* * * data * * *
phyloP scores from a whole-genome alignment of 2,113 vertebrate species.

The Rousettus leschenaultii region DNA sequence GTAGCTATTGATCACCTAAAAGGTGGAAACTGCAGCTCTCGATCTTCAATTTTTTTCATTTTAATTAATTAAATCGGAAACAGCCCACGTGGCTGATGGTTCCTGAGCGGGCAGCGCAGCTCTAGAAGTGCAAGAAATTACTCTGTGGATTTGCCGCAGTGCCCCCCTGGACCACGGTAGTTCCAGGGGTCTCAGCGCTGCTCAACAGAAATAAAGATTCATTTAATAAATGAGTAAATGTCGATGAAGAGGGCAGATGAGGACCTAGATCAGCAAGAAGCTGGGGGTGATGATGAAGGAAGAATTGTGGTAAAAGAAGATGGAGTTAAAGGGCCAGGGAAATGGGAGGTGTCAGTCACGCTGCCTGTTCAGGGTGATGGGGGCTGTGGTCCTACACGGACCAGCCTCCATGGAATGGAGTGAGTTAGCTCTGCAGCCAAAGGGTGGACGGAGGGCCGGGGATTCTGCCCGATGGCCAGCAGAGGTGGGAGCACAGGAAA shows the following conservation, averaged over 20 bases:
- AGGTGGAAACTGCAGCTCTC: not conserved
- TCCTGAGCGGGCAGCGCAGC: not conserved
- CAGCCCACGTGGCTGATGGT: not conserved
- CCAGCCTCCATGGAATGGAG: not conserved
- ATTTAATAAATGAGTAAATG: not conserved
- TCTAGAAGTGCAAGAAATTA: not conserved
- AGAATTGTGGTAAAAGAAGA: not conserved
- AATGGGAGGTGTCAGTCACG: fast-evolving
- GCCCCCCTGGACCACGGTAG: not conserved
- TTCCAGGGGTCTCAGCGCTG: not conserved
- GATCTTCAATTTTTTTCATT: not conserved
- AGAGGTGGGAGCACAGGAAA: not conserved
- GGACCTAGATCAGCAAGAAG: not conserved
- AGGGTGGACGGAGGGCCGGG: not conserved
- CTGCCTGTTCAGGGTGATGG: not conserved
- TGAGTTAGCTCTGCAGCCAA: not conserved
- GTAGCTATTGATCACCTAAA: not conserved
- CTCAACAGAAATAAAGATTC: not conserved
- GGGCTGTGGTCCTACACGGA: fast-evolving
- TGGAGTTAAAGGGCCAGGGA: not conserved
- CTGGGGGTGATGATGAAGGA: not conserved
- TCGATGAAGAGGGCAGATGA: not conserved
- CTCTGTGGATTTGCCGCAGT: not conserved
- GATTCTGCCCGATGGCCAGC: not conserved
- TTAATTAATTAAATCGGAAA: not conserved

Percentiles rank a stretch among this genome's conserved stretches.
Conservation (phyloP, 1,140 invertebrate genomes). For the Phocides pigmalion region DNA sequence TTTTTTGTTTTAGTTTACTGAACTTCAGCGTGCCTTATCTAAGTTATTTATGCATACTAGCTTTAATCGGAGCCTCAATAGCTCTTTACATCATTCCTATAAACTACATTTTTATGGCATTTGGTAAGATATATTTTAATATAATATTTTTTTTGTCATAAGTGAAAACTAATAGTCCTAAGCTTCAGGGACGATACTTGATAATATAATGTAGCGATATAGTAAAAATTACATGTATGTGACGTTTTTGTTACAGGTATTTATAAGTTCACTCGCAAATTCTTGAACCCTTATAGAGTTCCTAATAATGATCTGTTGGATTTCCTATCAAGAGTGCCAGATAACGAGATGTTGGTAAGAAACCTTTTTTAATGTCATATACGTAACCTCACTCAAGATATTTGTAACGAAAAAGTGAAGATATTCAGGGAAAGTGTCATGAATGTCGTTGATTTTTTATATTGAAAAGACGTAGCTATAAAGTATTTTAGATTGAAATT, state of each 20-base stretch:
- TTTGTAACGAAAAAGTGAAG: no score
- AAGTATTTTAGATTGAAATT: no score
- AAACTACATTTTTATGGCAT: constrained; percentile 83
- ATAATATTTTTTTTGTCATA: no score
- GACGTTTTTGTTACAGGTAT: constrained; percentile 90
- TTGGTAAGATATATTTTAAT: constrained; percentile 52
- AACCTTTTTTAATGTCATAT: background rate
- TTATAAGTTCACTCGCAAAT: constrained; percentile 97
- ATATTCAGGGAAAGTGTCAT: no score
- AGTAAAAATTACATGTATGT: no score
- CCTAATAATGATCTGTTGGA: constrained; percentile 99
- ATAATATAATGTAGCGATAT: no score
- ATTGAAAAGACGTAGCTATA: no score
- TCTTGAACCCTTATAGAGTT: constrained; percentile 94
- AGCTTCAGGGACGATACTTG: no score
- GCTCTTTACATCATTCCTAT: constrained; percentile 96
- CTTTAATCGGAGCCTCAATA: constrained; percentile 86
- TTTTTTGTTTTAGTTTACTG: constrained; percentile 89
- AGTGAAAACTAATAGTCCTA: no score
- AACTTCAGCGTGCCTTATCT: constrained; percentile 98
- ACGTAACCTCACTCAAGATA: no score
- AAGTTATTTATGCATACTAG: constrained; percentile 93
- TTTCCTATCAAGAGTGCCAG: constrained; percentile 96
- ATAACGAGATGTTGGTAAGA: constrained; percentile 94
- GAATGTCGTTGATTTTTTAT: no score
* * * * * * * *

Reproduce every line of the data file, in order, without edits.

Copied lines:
phyloP scores from a whole-genome alignment of 2,113 vertebrate species.

The Rousettus leschenaultii region DNA sequence GTAGCTATTGATCACCTAAAAGGTGGAAACTGCAGCTCTCGATCTTCAATTTTTTTCATTTTAATTAATTAAATCGGAAACAGCCCACGTGGCTGATGGTTCCTGAGCGGGCAGCGCAGCTCTAGAAGTGCAAGAAATTACTCTGTGGATTTGCCGCAGTGCCCCCCTGGACCACGGTAGTTCCAGGGGTCTCAGCGCTGCTCAACAGAAATAAAGATTCATTTAATAAATGAGTAAATGTCGATGAAGAGGGCAGATGAGGACCTAGATCAGCAAGAAGCTGGGGGTGATGATGAAGGAAGAATTGTGGTAAAAGAAGATGGAGTTAAAGGGCCAGGGAAATGGGAGGTGTCAGTCACGCTGCCTGTTCAGGGTGATGGGGGCTGTGGTCCTACACGGACCAGCCTCCATGGAATGGAGTGAGTTAGCTCTGCAGCCAAAGGGTGGACGGAGGGCCGGGGATTCTGCCCGATGGCCAGCAGAGGTGGGAGCACAGGAAA shows the following conservation, averaged over 20 bases:
- AGGTGGAAACTGCAGCTCTC: not conserved
- TCCTGAGCGGGCAGCGCAGC: not conserved
- CAGCCCACGTGGCTGATGGT: not conserved
- CCAGCCTCCATGGAATGGAG: not conserved
- ATTTAATAAATGAGTAAATG: not conserved
- TCTAGAAGTGCAAGAAATTA: not conserved
- AGAATTGTGGTAAAAGAAGA: not conserved
- AATGGGAGGTGTCAGTCACG: fast-evolving
- GCCCCCCTGGACCACGGTAG: not conserved
- TTCCAGGGGTCTCAGCGCTG: not conserved
- GATCTTCAATTTTTTTCATT: not conserved
- AGAGGTGGGAGCACAGGAAA: not conserved
- GGACCTAGATCAGCAAGAAG: not conserved
- AGGGTGGACGGAGGGCCGGG: not conserved
- CTGCCTGTTCAGGGTGATGG: not conserved
- TGAGTTAGCTCTGCAGCCAA: not conserved
- GTAGCTATTGATCACCTAAA: not conserved
- CTCAACAGAAATAAAGATTC: not conserved
- GGGCTGTGGTCCTACACGGA: fast-evolving
- TGGAGTTAAAGGGCCAGGGA: not conserved
- CTGGGGGTGATGATGAAGGA: not conserved
- TCGATGAAGAGGGCAGATGA: not conserved
- CTCTGTGGATTTGCCGCAGT: not conserved
- GATTCTGCCCGATGGCCAGC: not conserved
- TTAATTAATTAAATCGGAAA: not conserved

Percentiles rank a stretch among this genome's conserved stretches.
Conservation (phyloP, 1,140 invertebrate genomes). For the Phocides pigmalion region DNA sequence TTTTTTGTTTTAGTTTACTGAACTTCAGCGTGCCTTATCTAAGTTATTTATGCATACTAGCTTTAATCGGAGCCTCAATAGCTCTTTACATCATTCCTATAAACTACATTTTTATGGCATTTGGTAAGATATATTTTAATATAATATTTTTTTTGTCATAAGTGAAAACTAATAGTCCTAAGCTTCAGGGACGATACTTGATAATATAATGTAGCGATATAGTAAAAATTACATGTATGTGACGTTTTTGTTACAGGTATTTATAAGTTCACTCGCAAATTCTTGAACCCTTATAGAGTTCCTAATAATGATCTGTTGGATTTCCTATCAAGAGTGCCAGATAACGAGATGTTGGTAAGAAACCTTTTTTAATGTCATATACGTAACCTCACTCAAGATATTTGTAACGAAAAAGTGAAGATATTCAGGGAAAGTGTCATGAATGTCGTTGATTTTTTATATTGAAAAGACGTAGCTATAAAGTATTTTAGATTGAAATT, state of each 20-base stretch:
- TTTGTAACGAAAAAGTGAAG: no score
- AAGTATTTTAGATTGAAATT: no score
- AAACTACATTTTTATGGCAT: constrained; percentile 83
- ATAATATTTTTTTTGTCATA: no score
- GACGTTTTTGTTACAGGTAT: constrained; percentile 90
- TTGGTAAGATATATTTTAAT: constrained; percentile 52
- AACCTTTTTTAATGTCATAT: background rate
- TTATAAGTTCACTCGCAAAT: constrained; percentile 97
- ATATTCAGGGAAAGTGTCAT: no score
- AGTAAAAATTACATGTATGT: no score
- CCTAATAATGATCTGTTGGA: constrained; percentile 99
- ATAATATAATGTAGCGATAT: no score
- ATTGAAAAGACGTAGCTATA: no score
- TCTTGAACCCTTATAGAGTT: constrained; percentile 94
- AGCTTCAGGGACGATACTTG: no score
- GCTCTTTACATCATTCCTAT: constrained; percentile 96
- CTTTAATCGGAGCCTCAATA: constrained; percentile 86
- TTTTTTGTTTTAGTTTACTG: constrained; percentile 89
- AGTGAAAACTAATAGTCCTA: no score
- AACTTCAGCGTGCCTTATCT: constrained; percentile 98
- ACGTAACCTCACTCAAGATA: no score
- AAGTTATTTATGCATACTAG: constrained; percentile 93
- TTTCCTATCAAGAGTGCCAG: constrained; percentile 96
- ATAACGAGATGTTGGTAAGA: constrained; percentile 94
- GAATGTCGTTGATTTTTTAT: no score